I will protect your pensions. Nothing about your pension is going to change when I am governor. - Chris Christie, "An Open Letter to the Teachers of NJ" October, 2009

Saturday, March 2, 2013

New Mexico's Reformy Education Chief Gets Her Hearing

There are several surprising parallels between New Mexico's education chief, Hanna Skandera, and New Jersey's head education honcho, Chris Cerf:

- Skandera has been the ACTING Secretary of Education in New Mexico for two years, and is finally getting a hearing; Cerf was the ACTING Commissioner of Education for 18 months before his confirmation.

- Cerf and Skandera are both members of Chiefs for Change, Jeb Bush's reformy group of state-level education leaders.

- Like Cerf, Skandera has been embarrassed by recently released emails tying her to Bush's reformy Foundation for Educational Excellence (FEE):
New Mexico
FEE provides its donors — including for-profit digital education companies — access to the chiefs. A draft agenda for the Excellence in Action 2011 Summit blocked off two hours for “Chiefs for Change donor meetings.” Another draft agenda for the meeting allocated nearly three hours to “Chiefs for Change donor meetings.” The donors for the summit were the Walton Family Foundation, the Charles and Helen Schwab Foundation, the Lynde and Harry Bradley Foundation, the Broad Foundation, the Carnegie Corp., Susan and Bill Oberndorf, GlobalScholar, Target, Houghton Mifflin Harcourt, Microsoft, State Farm, IQity, McGraw-Hill Education, Doris and Donald Fisher Fund, Intel, Pearson Foundation, Apex Learning, ETS, Electronic Arts, Koret Foundation, SMART Technologies, K12, Morgridge Family Foundation, Charter Schools USA and Connections Academy. Demand for donor time was so high that Patricia Levesque wrote that she had to turn down opportunities for the chiefs to meet other representatives from companies.
FEE staff served as advisers to acting education commissioner Hanna Skandera. FEE, and, by extension, its donors, had great influence over New Mexico legislation. In a Jan., 2011, e-mail, Skandera directs a staffer from the legislature to forward all education bills to FEE’s Christy Hovanetz for edits: “Can you send all Governor’s office ed bill language to Christy, including social promotion?” Another FEE staffer, Mary Laura Bragg, wrote to Skandera, “I’m at your beck and call.”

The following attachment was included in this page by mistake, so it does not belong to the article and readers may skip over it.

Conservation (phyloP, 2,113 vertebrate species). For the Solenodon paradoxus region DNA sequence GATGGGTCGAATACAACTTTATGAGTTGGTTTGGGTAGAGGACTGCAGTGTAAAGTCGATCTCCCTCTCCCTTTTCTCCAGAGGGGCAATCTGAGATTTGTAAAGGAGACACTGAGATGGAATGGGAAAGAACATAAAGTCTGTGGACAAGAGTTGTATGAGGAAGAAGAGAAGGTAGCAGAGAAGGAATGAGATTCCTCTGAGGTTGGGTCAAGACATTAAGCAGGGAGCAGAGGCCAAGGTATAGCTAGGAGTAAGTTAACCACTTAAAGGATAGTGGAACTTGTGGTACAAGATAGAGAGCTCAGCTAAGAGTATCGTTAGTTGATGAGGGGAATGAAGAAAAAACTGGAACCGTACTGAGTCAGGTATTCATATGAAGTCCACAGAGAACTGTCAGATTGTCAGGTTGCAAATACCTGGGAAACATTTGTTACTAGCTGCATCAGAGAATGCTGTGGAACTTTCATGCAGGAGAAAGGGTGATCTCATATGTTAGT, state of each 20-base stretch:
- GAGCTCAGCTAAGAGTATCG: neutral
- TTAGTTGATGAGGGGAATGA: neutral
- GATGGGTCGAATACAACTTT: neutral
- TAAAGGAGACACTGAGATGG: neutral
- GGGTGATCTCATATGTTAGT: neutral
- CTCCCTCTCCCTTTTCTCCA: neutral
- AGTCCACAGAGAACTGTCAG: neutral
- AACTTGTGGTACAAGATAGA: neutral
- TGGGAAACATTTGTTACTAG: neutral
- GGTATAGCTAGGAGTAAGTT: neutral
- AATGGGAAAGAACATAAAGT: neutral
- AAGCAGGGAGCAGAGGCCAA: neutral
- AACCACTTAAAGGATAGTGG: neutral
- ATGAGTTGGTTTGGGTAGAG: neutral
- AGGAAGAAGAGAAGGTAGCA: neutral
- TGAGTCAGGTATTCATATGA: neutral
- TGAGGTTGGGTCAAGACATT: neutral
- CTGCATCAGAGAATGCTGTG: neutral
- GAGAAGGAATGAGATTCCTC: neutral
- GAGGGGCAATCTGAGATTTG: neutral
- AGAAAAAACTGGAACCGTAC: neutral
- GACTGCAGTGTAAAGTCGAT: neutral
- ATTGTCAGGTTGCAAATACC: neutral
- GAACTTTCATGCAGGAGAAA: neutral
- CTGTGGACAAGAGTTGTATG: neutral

• The foundation sought to make connections between Skandera (as well as the other Chiefs for Change) and the Hume Foundation for funds for digital learning projects from  Hume  that “must flow through the Foundation for Excellence in Education as a project-restricted grant.” The Santa Fe New Mexican reported  Oct. 21 that Skandera had indeed applied for such a grant, which ultimately could lead to digital learning legislation favorable to FEE funders Connections Academy and K-12 Inc.
• The e-mails indicate that FEE paid for Skandera’s travel, reimbursing New Mexico $3382.91 for her expenses, including trip to Washington, D.C., to testify before Congress.
- Both Cerf and Skandera both have some sketchy connections to educationally dubious "virtual" schools:
FEE’s affiliation with one donor is particularly relevant to New Mexico. Connections Academy, a Baltimore, Md.-based for-profit corporation that operates tuition-free, publicly funded virtual charter schools in 22 states, helped sponsor an October 2011 summit in California for which Skandera was listed as a speaker. Although the emails offer no direct evidence of Skandera’s meeting with Connections Academy officials, the summit designated certain time slots for Chiefs for Change participants (like Skandera) to meet with corporate sponsors (like Connections). Travel vouchers also show that “Foundation Funds” paid $1,107 to fly state Rep. Dennis Roch, R-Colfax, to the same summit. Three months later, Roch sponsored a bill allocating $1 million for PED to transition to a new teacher evaluation system.